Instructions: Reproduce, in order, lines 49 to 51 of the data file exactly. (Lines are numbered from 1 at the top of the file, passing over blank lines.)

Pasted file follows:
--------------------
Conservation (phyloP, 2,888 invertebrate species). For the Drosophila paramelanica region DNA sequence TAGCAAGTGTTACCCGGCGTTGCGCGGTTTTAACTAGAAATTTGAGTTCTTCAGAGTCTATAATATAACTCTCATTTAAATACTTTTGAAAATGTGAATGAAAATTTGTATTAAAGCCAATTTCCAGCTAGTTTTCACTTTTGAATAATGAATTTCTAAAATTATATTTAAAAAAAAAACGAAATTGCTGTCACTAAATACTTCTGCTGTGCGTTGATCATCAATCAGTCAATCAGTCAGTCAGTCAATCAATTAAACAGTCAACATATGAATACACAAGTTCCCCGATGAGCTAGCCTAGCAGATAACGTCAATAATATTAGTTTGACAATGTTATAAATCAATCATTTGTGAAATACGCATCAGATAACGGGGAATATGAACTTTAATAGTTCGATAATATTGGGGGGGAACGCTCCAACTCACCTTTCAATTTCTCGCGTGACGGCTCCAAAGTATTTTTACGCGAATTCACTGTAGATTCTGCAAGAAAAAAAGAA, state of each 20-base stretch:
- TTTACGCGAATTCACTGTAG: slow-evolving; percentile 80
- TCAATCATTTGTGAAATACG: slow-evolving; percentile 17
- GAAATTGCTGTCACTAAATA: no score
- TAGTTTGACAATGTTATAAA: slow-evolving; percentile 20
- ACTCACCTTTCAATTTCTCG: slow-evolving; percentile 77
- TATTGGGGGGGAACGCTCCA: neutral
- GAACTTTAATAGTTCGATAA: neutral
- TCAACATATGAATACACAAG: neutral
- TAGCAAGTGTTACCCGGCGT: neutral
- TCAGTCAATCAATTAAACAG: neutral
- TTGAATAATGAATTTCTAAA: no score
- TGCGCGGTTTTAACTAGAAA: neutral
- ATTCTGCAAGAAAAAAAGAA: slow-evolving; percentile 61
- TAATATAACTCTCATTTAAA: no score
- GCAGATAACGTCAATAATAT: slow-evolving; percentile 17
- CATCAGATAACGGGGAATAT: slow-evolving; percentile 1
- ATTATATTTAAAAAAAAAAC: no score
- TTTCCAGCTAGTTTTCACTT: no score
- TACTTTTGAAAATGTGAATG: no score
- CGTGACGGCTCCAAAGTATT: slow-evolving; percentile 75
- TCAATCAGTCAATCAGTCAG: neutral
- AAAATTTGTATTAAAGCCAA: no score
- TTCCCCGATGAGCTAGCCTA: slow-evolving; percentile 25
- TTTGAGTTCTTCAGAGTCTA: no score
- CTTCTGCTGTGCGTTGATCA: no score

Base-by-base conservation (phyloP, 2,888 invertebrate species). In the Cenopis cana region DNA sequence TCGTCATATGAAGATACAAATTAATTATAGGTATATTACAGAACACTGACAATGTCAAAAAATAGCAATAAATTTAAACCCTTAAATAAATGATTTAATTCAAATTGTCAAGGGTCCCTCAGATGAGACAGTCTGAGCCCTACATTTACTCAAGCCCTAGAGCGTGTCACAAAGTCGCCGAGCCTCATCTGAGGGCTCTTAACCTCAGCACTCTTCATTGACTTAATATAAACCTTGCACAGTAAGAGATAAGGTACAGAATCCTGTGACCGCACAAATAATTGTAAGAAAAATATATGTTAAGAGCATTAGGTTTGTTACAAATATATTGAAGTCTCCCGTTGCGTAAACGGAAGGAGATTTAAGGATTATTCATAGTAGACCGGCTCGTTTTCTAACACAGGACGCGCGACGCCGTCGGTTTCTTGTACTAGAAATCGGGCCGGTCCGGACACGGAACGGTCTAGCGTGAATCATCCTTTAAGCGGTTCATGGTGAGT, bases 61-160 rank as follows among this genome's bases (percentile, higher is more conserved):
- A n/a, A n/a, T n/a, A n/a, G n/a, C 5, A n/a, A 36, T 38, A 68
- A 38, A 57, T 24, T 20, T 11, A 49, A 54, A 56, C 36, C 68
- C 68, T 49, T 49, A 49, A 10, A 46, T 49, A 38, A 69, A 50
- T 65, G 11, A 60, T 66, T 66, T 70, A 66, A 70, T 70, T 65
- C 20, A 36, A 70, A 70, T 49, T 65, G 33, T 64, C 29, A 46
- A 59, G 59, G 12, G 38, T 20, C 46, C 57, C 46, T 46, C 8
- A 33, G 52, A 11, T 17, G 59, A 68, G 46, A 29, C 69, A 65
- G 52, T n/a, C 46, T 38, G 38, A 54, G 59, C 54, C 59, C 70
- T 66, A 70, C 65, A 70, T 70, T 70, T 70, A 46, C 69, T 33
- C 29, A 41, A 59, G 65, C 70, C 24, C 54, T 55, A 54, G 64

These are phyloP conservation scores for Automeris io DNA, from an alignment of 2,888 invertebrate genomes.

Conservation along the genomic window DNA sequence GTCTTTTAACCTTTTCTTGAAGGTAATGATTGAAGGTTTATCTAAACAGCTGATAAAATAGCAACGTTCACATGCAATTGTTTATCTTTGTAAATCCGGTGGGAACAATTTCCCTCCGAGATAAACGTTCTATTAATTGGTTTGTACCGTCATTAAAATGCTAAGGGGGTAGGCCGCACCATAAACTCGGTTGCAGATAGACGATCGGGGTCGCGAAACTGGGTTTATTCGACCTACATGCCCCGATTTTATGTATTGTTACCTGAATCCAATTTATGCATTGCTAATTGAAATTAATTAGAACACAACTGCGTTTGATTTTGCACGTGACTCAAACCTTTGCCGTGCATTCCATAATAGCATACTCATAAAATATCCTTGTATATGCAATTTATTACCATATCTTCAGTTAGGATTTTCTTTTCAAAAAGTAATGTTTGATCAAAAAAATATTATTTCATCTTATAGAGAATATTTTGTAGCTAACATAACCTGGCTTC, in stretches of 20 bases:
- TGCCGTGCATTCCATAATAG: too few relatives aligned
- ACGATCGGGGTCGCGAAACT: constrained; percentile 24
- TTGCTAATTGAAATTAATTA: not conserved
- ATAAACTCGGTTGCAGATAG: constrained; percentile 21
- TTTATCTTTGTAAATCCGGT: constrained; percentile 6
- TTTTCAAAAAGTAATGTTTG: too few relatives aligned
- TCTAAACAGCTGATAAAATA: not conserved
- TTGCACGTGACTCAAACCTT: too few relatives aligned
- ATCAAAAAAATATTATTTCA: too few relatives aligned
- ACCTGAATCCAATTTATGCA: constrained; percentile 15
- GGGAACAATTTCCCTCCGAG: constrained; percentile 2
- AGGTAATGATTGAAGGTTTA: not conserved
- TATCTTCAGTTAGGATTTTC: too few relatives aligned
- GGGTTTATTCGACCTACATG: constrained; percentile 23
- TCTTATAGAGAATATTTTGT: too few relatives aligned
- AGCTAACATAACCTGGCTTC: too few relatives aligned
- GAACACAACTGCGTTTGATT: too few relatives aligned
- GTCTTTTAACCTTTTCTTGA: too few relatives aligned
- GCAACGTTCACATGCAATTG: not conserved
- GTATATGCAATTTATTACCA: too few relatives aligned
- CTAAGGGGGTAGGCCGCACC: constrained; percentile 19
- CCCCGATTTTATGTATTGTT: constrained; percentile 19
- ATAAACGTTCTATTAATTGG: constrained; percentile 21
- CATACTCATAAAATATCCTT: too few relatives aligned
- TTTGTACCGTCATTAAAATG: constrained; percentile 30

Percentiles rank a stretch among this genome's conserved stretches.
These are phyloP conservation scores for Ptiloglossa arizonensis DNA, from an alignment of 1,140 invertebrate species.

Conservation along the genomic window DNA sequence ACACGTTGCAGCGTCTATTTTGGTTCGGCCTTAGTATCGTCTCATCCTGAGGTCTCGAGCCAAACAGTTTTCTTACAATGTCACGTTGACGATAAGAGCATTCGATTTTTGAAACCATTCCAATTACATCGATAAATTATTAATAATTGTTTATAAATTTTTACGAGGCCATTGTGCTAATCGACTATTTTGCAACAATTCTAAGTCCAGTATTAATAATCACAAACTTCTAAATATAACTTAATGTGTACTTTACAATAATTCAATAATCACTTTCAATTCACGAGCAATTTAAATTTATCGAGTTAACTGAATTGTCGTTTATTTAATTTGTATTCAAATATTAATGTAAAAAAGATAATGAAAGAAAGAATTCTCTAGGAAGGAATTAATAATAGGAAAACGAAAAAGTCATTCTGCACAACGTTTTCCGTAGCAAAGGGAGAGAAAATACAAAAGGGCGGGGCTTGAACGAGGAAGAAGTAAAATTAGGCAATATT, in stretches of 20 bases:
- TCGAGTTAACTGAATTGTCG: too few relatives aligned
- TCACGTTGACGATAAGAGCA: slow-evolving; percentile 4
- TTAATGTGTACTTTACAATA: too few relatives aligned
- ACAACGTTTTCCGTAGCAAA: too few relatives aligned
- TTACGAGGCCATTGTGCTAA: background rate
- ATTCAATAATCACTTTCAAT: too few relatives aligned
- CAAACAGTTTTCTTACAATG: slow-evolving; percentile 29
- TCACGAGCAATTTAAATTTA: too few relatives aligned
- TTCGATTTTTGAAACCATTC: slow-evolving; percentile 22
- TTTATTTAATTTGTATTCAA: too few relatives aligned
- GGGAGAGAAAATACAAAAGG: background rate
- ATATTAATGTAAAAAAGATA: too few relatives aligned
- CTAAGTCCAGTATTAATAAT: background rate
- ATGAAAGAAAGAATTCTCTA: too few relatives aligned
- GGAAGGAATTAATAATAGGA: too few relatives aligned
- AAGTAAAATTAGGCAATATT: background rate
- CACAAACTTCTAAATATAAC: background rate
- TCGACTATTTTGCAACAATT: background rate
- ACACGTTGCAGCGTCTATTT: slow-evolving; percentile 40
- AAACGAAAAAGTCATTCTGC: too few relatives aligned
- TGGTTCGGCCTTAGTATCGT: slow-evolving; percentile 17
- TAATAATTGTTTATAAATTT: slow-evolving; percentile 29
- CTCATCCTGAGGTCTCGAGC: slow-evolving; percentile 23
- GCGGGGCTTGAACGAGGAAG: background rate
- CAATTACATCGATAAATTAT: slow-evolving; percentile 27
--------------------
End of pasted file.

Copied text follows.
- ACCTGAATCCAATTTATGCA: constrained; percentile 15
- GGGAACAATTTCCCTCCGAG: constrained; percentile 2
- AGGTAATGATTGAAGGTTTA: not conserved